Today’s buildings are not designed to be shutdown for extended periods, according to the Australian Institute of Refrigeration, Air Conditioning and Heating (AIRAH).

The organisation’s CEO, Tony Gleeson, said serious issues can arise if buildings are not maintained, particularly in water systems.

He said these include corrosion cells and stagnant water in piping (dead legs) that can subsequently lead to further health issues such as Legionella.

AIRAH raised these issues in correspondence to federal, state and territory ministers calling on the government to clearly identify HVACR, building maintenance and support as essential services.

As organisations across Australia shutdown to stop the spread of COVID-19, AIRAH has signalled the need for HVACR services to continue.

Gleeson said without HVACR, other essential parts of Australian society will not be able to function.

“Key facilities, such as emergency services, healthcare and public health, information technology, communications, energy, food and agriculture, government facilities and transportation systems, are all underpinned by heating, ventilation, air conditioning and refrigeration systems,” Gleeson said.

“In most cases, if the underlying HVACR systems fail, the facilities themselves will fail.”

Gleeson also pointed out the need to provide building maintenance to commercial premises, even if staff have temporarily vacated.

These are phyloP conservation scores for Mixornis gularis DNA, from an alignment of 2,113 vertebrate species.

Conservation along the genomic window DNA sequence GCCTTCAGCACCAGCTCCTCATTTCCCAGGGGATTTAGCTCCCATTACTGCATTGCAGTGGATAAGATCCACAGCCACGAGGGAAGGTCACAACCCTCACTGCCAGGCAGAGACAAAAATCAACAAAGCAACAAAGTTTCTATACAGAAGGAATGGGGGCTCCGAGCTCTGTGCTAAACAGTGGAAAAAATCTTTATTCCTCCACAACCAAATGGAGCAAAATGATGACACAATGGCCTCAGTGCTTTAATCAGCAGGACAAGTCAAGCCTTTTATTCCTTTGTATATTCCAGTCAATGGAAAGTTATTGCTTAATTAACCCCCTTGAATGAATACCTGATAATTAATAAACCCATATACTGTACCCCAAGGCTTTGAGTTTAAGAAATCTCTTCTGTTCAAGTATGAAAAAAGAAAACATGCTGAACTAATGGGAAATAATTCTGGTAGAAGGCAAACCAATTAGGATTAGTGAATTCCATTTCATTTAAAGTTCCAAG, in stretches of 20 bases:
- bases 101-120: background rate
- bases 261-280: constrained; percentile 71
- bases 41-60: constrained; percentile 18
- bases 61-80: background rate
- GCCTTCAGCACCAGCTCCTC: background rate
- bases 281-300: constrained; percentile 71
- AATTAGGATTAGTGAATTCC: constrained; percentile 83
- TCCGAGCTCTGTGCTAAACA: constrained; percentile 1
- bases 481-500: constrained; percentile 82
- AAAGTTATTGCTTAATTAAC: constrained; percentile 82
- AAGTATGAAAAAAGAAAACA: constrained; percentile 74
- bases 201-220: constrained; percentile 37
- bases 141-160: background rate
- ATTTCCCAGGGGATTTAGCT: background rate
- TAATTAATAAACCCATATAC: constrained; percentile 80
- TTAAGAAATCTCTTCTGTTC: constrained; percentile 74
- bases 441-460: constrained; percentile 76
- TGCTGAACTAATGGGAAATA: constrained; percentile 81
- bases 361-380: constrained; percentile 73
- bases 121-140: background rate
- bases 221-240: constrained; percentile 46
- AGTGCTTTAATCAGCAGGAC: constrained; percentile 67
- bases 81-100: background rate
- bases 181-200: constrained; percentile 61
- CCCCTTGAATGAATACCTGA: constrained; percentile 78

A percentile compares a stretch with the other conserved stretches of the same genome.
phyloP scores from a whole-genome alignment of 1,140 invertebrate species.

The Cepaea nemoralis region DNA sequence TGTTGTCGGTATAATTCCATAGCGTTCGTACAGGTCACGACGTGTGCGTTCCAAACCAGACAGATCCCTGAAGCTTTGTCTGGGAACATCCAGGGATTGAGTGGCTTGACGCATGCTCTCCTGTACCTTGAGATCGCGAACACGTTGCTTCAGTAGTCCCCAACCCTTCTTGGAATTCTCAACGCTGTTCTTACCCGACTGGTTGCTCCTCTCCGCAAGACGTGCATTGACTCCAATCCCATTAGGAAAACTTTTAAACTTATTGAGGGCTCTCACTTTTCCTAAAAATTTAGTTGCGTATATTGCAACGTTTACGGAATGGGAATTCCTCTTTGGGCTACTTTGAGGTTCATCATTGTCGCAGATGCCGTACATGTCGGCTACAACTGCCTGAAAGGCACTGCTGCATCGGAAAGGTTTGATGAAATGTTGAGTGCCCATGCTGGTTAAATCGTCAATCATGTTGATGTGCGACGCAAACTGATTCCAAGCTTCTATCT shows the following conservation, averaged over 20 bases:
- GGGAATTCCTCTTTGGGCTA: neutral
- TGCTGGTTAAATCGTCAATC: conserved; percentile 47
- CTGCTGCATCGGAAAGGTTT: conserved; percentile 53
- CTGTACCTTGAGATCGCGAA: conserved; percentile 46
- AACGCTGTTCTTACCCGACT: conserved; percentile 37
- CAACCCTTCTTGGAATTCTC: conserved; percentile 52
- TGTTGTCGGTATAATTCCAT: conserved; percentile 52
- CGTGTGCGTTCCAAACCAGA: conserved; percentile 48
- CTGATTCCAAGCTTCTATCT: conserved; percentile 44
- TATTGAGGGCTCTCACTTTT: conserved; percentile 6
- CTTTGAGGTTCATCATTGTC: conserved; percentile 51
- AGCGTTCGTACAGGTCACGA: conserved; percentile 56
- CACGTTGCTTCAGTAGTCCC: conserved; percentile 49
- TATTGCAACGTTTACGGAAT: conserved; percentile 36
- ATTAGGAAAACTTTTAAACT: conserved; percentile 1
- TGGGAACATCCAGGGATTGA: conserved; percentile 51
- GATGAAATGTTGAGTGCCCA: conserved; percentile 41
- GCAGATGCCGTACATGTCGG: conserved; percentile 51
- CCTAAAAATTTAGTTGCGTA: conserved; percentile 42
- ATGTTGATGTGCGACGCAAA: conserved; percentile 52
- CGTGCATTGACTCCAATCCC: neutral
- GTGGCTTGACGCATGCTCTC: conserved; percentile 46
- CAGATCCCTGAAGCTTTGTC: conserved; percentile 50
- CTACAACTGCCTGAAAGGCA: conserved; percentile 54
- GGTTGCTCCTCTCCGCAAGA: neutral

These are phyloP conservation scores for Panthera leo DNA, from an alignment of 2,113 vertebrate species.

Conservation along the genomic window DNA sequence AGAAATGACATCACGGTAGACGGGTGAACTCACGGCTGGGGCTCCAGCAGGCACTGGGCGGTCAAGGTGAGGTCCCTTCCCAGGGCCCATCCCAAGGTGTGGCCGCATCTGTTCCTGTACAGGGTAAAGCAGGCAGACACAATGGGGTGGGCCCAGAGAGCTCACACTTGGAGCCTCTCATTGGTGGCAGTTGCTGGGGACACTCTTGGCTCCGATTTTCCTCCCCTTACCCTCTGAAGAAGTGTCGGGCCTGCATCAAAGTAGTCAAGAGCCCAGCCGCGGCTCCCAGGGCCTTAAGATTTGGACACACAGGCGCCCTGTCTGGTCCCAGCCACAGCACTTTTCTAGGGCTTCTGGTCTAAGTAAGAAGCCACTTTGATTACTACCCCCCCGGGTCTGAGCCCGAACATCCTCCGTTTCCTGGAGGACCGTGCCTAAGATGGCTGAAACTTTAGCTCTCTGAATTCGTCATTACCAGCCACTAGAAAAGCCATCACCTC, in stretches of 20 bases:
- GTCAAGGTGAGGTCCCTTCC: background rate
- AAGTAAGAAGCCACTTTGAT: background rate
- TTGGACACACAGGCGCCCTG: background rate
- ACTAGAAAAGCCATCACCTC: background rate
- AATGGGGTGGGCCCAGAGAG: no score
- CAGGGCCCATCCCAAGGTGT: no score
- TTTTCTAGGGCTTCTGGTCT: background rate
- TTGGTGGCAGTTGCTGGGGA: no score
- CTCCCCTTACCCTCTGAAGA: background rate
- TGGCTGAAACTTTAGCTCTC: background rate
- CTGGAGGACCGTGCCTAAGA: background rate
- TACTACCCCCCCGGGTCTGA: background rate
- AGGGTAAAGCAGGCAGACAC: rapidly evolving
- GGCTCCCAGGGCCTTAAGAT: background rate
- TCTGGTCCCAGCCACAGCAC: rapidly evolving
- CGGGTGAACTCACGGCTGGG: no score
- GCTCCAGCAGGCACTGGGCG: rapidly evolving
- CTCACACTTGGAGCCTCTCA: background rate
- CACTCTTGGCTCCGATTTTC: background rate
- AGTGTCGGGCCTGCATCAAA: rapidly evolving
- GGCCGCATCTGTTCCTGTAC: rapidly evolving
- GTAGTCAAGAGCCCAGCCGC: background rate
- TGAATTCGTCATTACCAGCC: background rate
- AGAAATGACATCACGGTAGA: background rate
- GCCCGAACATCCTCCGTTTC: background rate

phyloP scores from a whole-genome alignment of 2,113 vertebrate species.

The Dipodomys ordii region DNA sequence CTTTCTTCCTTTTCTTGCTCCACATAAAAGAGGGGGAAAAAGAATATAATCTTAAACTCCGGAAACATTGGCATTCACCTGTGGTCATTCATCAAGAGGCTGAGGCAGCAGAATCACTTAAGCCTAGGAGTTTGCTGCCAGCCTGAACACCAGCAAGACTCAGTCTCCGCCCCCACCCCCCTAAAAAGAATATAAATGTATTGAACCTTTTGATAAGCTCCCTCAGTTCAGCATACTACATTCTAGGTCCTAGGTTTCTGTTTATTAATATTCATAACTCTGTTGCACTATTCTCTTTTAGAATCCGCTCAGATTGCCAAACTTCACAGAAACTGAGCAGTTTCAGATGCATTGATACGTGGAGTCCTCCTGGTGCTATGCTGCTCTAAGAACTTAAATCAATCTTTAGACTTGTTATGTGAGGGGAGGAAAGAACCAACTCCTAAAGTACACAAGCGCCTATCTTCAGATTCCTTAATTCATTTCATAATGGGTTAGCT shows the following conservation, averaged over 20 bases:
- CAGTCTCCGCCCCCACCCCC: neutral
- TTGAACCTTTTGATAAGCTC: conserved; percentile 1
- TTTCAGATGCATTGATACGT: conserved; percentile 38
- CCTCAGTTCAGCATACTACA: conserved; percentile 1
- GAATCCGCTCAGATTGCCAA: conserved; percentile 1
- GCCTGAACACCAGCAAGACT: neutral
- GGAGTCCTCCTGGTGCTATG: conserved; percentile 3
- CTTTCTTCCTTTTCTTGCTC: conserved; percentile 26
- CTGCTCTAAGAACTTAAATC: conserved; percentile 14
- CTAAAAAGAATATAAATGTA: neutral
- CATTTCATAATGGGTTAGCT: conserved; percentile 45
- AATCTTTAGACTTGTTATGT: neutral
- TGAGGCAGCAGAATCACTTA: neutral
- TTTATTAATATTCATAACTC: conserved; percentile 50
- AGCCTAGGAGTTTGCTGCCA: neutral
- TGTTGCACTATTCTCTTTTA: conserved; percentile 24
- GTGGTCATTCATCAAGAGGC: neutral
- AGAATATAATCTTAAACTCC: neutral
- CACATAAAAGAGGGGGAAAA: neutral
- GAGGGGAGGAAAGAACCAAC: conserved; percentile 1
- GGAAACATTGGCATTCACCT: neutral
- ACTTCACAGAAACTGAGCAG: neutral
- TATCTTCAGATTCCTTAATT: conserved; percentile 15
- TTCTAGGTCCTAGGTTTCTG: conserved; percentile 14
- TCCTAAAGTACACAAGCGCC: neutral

“If premises are not maintained, when they are reoccupied the essential safety and maintenance measures will not be up to date, the statutory maintenance regime will not be up to date and therefore not in compliance – and the buildings cannot be occupied,” he said.

“Obviously, when any measures to control COVID-19 are relaxed, it will be vital to return to normal operations as quickly as possible. Our facilities must be ready.”

AIRAH has also pointed to the US Department of Homeland Security’s recently released guidance on the essential critical infrastructure workforce. This includes “Workers to ensure continuity of building functions” as one part of the essential workforce.

“We believe Australia should do the same and clearly identify HVACR, building maintenance and support as essential services,” Gleeson said.







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